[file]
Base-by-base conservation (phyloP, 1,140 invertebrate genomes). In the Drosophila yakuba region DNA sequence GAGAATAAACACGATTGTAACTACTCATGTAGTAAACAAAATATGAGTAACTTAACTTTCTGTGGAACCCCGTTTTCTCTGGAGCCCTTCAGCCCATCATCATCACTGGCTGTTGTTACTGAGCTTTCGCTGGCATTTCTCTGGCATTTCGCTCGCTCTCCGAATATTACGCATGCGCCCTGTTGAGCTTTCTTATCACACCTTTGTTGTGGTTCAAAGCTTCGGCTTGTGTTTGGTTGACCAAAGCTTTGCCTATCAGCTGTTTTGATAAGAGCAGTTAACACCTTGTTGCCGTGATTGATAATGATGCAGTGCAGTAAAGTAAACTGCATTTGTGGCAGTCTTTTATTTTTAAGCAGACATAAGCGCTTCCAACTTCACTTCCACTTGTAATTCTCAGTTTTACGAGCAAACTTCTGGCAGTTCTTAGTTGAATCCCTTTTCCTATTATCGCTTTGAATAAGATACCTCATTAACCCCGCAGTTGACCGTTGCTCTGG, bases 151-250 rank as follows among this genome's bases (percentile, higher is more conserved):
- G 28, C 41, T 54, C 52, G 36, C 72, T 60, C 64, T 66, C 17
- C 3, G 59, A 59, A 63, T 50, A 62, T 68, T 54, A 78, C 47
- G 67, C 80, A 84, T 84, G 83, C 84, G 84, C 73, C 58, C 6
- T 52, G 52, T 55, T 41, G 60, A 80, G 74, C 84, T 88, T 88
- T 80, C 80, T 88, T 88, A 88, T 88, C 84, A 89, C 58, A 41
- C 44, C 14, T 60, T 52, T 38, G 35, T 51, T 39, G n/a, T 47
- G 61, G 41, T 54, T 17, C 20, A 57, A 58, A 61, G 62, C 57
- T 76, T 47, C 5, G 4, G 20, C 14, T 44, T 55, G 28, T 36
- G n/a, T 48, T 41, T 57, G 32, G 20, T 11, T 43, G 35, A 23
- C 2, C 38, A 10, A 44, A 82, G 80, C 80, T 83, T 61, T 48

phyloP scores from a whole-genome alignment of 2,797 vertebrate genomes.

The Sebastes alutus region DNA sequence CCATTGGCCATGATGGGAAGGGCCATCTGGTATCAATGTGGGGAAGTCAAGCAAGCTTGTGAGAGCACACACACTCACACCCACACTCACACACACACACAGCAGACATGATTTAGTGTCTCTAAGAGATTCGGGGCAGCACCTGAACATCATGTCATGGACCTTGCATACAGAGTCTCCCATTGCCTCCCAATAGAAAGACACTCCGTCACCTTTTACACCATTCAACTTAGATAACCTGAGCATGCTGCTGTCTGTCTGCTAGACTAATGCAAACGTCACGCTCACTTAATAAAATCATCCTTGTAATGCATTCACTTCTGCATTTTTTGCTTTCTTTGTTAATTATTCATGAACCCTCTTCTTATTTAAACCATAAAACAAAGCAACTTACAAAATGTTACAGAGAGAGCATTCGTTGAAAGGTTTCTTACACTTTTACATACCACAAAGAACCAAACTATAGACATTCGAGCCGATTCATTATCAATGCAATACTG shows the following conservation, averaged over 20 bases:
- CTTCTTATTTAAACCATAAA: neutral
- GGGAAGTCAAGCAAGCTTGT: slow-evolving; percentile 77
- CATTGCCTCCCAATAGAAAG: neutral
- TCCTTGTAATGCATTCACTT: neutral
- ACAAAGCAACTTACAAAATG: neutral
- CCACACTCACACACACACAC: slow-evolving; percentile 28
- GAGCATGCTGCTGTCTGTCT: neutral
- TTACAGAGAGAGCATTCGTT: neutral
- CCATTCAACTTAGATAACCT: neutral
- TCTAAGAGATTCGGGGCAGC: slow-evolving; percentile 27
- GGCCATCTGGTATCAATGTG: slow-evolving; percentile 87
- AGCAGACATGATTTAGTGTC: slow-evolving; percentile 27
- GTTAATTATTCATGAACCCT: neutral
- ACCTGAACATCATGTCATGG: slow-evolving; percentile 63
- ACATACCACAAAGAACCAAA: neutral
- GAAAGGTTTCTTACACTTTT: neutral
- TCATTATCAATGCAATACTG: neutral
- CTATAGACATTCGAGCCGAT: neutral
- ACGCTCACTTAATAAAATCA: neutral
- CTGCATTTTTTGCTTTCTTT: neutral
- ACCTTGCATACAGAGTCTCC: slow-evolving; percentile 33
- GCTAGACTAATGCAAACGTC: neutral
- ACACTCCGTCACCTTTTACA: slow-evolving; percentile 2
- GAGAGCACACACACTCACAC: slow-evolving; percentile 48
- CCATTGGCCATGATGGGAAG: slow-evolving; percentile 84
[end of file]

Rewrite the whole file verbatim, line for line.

Base-by-base conservation (phyloP, 1,140 invertebrate genomes). In the Drosophila yakuba region DNA sequence GAGAATAAACACGATTGTAACTACTCATGTAGTAAACAAAATATGAGTAACTTAACTTTCTGTGGAACCCCGTTTTCTCTGGAGCCCTTCAGCCCATCATCATCACTGGCTGTTGTTACTGAGCTTTCGCTGGCATTTCTCTGGCATTTCGCTCGCTCTCCGAATATTACGCATGCGCCCTGTTGAGCTTTCTTATCACACCTTTGTTGTGGTTCAAAGCTTCGGCTTGTGTTTGGTTGACCAAAGCTTTGCCTATCAGCTGTTTTGATAAGAGCAGTTAACACCTTGTTGCCGTGATTGATAATGATGCAGTGCAGTAAAGTAAACTGCATTTGTGGCAGTCTTTTATTTTTAAGCAGACATAAGCGCTTCCAACTTCACTTCCACTTGTAATTCTCAGTTTTACGAGCAAACTTCTGGCAGTTCTTAGTTGAATCCCTTTTCCTATTATCGCTTTGAATAAGATACCTCATTAACCCCGCAGTTGACCGTTGCTCTGG, bases 151-250 rank as follows among this genome's bases (percentile, higher is more conserved):
- G 28, C 41, T 54, C 52, G 36, C 72, T 60, C 64, T 66, C 17
- C 3, G 59, A 59, A 63, T 50, A 62, T 68, T 54, A 78, C 47
- G 67, C 80, A 84, T 84, G 83, C 84, G 84, C 73, C 58, C 6
- T 52, G 52, T 55, T 41, G 60, A 80, G 74, C 84, T 88, T 88
- T 80, C 80, T 88, T 88, A 88, T 88, C 84, A 89, C 58, A 41
- C 44, C 14, T 60, T 52, T 38, G 35, T 51, T 39, G n/a, T 47
- G 61, G 41, T 54, T 17, C 20, A 57, A 58, A 61, G 62, C 57
- T 76, T 47, C 5, G 4, G 20, C 14, T 44, T 55, G 28, T 36
- G n/a, T 48, T 41, T 57, G 32, G 20, T 11, T 43, G 35, A 23
- C 2, C 38, A 10, A 44, A 82, G 80, C 80, T 83, T 61, T 48

phyloP scores from a whole-genome alignment of 2,797 vertebrate genomes.

The Sebastes alutus region DNA sequence CCATTGGCCATGATGGGAAGGGCCATCTGGTATCAATGTGGGGAAGTCAAGCAAGCTTGTGAGAGCACACACACTCACACCCACACTCACACACACACACAGCAGACATGATTTAGTGTCTCTAAGAGATTCGGGGCAGCACCTGAACATCATGTCATGGACCTTGCATACAGAGTCTCCCATTGCCTCCCAATAGAAAGACACTCCGTCACCTTTTACACCATTCAACTTAGATAACCTGAGCATGCTGCTGTCTGTCTGCTAGACTAATGCAAACGTCACGCTCACTTAATAAAATCATCCTTGTAATGCATTCACTTCTGCATTTTTTGCTTTCTTTGTTAATTATTCATGAACCCTCTTCTTATTTAAACCATAAAACAAAGCAACTTACAAAATGTTACAGAGAGAGCATTCGTTGAAAGGTTTCTTACACTTTTACATACCACAAAGAACCAAACTATAGACATTCGAGCCGATTCATTATCAATGCAATACTG shows the following conservation, averaged over 20 bases:
- CTTCTTATTTAAACCATAAA: neutral
- GGGAAGTCAAGCAAGCTTGT: slow-evolving; percentile 77
- CATTGCCTCCCAATAGAAAG: neutral
- TCCTTGTAATGCATTCACTT: neutral
- ACAAAGCAACTTACAAAATG: neutral
- CCACACTCACACACACACAC: slow-evolving; percentile 28
- GAGCATGCTGCTGTCTGTCT: neutral
- TTACAGAGAGAGCATTCGTT: neutral
- CCATTCAACTTAGATAACCT: neutral
- TCTAAGAGATTCGGGGCAGC: slow-evolving; percentile 27
- GGCCATCTGGTATCAATGTG: slow-evolving; percentile 87
- AGCAGACATGATTTAGTGTC: slow-evolving; percentile 27
- GTTAATTATTCATGAACCCT: neutral
- ACCTGAACATCATGTCATGG: slow-evolving; percentile 63
- ACATACCACAAAGAACCAAA: neutral
- GAAAGGTTTCTTACACTTTT: neutral
- TCATTATCAATGCAATACTG: neutral
- CTATAGACATTCGAGCCGAT: neutral
- ACGCTCACTTAATAAAATCA: neutral
- CTGCATTTTTTGCTTTCTTT: neutral
- ACCTTGCATACAGAGTCTCC: slow-evolving; percentile 33
- GCTAGACTAATGCAAACGTC: neutral
- ACACTCCGTCACCTTTTACA: slow-evolving; percentile 2
- GAGAGCACACACACTCACAC: slow-evolving; percentile 48
- CCATTGGCCATGATGGGAAG: slow-evolving; percentile 84